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Introduction:

Sydney Opera House is a theater or multi-place centre of arts in Sydney, Australia. It is regarded as among the world's landmark buildings and has become Australia's global emblem. Though the groundwork for the House introduced in the 1940s, an initiative was taken in 1956 when Joseph Cahill declared an international competition to build Sydney's opera house. The design called for a layout of double theatres – a great hall for opera, dance, and full-scale symphony shows with the ability of accommodating three thousand to three thousand five hundred spectators, and a smaller hall for theatre, chamber music & recitals, adept with seating of about one thousand two hundres spectators.

There were 233 prototypes submitted for the contest in particular. In January 1957, the bid was awarded to Jorn Utzon. His architectural principles were derived from the ancient Chinese centered on the ship sails and gull wings. The project was constructed in three phases. Step 1 (1959-63) composed of the upper podium being constructed. Step 2 (1963–67) saw the exterior shells being designed and step 3 (1967-73) was the planning and building of the interior.

The Sydney Opera House can be seen as a catastrophic financial and management failure in the construction project. This is still regarded as an architectural triumph (Murray, 2003).

Reasons for Failure:

The Sydney Opera house, though a masterpiece in architect, is considered as a disaster in terms of finance and management owing to various reasons (Bourne, 2007), some of which are discussed below:

a) Lack of Definite Project Planning or Leadership:

The Opera project was launched without any proper plan for the architect to follow. Furthermore, soon after the construction began, the floor plan was improved by the client from double theatres to multiple, which caused a major issue in project planning and implementation. In addition to this, there was no designated head of management and each member of the management team had a distinct perspective and objective which caused difficulty in reaching unanimous decisions.

b) Budget Escalation

Another issue that contributed to the failure of the Opera house project is that there was no demarcated budget for the project. The change in the floor plan at the beginning of the construction led to an escalation in the project cost. Additionally, the site survey conducted turned out to be wrong which also resulted in budget expansion. Moreover, the ideal vision of the construction set by Utzon was to segregate the project whole in three segments: the podium, the outer shells and the interiors of the house. However, by the completion of the first segment, the project monitoring committee appointed by the government to oversee payments put a hold on the flow of payment until the completion of the project which became a major reason for a financial disaster of it.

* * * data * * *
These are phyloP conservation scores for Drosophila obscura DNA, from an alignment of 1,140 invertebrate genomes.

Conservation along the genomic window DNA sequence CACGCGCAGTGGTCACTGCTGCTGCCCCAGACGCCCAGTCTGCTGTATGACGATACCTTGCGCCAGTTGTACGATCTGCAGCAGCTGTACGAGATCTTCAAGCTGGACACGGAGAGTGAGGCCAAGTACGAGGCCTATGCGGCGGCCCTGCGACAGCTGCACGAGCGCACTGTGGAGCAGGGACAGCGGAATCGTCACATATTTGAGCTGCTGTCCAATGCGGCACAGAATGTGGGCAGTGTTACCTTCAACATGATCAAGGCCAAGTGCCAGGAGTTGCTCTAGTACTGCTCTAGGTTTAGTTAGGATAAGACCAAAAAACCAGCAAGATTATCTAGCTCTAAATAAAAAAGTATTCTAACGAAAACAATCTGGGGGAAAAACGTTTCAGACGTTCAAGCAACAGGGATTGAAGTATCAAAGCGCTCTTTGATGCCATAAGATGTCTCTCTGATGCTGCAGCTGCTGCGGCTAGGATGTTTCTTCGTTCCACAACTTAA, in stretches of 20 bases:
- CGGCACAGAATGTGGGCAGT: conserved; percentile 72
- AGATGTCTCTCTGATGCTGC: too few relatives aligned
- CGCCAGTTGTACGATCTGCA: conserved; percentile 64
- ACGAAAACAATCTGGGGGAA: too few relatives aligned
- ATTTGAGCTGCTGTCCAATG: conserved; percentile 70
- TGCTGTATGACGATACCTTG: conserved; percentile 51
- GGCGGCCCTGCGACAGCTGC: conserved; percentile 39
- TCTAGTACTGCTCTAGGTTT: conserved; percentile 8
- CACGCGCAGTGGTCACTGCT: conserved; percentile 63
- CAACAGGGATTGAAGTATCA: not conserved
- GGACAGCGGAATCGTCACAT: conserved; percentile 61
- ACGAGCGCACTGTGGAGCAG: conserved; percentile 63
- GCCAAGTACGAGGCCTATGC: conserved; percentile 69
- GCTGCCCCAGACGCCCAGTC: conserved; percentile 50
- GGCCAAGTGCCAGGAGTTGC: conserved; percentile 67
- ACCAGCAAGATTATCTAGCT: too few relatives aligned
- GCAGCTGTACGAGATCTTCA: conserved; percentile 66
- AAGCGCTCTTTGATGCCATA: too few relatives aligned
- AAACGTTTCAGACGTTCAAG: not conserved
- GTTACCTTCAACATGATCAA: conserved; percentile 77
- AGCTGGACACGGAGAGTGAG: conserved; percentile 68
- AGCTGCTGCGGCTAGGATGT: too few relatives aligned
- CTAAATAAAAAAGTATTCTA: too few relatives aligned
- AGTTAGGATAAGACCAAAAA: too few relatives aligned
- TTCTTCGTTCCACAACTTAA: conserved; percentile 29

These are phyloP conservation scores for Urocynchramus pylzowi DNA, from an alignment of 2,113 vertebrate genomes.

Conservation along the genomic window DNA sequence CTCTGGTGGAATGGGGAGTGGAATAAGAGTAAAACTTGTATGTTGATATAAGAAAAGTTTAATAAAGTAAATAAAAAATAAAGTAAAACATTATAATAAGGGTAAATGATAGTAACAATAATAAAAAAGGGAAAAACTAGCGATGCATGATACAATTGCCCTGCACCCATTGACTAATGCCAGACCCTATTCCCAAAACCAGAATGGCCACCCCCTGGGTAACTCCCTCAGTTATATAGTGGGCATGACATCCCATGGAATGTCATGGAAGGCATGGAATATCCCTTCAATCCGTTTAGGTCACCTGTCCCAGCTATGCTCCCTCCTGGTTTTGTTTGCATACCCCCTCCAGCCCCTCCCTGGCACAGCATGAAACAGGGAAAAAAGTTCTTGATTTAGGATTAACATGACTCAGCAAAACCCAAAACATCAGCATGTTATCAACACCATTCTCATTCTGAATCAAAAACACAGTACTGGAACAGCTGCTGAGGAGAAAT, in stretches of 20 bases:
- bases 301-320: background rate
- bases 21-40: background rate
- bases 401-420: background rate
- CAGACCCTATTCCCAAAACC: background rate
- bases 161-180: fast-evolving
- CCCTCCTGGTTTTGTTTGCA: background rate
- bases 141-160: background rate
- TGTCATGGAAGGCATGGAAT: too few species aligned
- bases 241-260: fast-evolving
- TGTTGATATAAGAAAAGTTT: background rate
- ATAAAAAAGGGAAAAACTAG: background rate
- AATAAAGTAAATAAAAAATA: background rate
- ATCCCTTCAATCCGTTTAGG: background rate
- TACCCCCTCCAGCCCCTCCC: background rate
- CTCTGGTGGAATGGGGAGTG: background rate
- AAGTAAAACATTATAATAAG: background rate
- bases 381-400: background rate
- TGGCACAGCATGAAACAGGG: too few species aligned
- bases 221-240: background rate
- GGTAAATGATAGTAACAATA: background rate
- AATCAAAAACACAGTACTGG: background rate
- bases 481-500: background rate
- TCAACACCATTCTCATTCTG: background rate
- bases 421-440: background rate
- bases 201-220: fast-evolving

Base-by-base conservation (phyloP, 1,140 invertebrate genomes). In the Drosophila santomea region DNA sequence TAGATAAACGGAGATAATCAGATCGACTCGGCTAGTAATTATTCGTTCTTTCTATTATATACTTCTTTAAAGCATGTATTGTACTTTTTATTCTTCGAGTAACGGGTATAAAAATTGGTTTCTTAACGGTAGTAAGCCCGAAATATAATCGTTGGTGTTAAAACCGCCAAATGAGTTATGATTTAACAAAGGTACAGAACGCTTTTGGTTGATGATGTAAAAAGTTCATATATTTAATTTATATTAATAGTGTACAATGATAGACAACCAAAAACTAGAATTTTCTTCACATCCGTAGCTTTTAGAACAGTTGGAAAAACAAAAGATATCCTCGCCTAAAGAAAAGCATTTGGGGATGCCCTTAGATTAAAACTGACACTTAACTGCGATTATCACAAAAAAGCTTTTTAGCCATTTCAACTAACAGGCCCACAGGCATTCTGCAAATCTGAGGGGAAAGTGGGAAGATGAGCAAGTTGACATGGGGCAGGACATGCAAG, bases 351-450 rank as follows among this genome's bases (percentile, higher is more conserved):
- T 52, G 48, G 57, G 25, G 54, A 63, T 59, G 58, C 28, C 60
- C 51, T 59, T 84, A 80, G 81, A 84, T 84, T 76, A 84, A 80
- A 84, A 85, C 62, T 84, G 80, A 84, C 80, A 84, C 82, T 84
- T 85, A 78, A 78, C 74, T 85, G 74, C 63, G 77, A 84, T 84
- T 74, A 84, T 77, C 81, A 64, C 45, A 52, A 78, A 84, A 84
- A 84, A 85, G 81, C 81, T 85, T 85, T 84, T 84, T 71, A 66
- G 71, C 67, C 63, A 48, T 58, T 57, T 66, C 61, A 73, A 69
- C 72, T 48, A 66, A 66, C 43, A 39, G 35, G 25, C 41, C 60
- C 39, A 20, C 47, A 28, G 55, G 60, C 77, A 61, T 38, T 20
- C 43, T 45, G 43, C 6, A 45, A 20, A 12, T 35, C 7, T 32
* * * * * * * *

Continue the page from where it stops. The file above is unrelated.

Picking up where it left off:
c) Change in Stakeholders

At the beginning of the project, the initial stakeholders the state of the New South Wales, ex officio the government of Australia and were the lead architect Utzon. However, a few years after the initiation of the construction, a new government was elected which became a new stakeholder in the project. This government did not like the vision set by Utzon which lead to various interference and modification in the project that ultimately resulted in the resignation of Utzon. Transfer of further construct to Australian engineers required change in plan. As a consequence, the project observed a postponement in the completion and expansion of the cost from the proposed project.

Review of Articles:

1) O'Neill, H. (2013). Chapter 13. In A Singular Vision: Harry Seidler (pp. 214-225)

This article provides an insight into the scandal of the project planning and management of the Opera House Project. At the beginning of the article, the author has discussed that a contributing reason for the failure of the project was the design vision by the head architect Utzon. The article reveals the complexity of the structure proposed by the architect. The lack of any clear plan for the project caused trouble for team members to build it piece by piece. Further, the author has discussed the political as well as management issues that arose during the construction of the Opera House.

The change of government that led to the resignation of Utzon and its consequences has been discussed in the article. Moreover, the struggle of Sidler to re-enforce Utzon in the project is also discussed and the opinion of those lobbying against it. It is clear from this article that a change in the stakeholder of a project can be disastrous for its planning and implementation. It deals with further deals with the issue of difference in the objectives of the management team members as well as those playing an imperative role in the construction and management of a project.

2) Critical Success Factors for The Construction Industry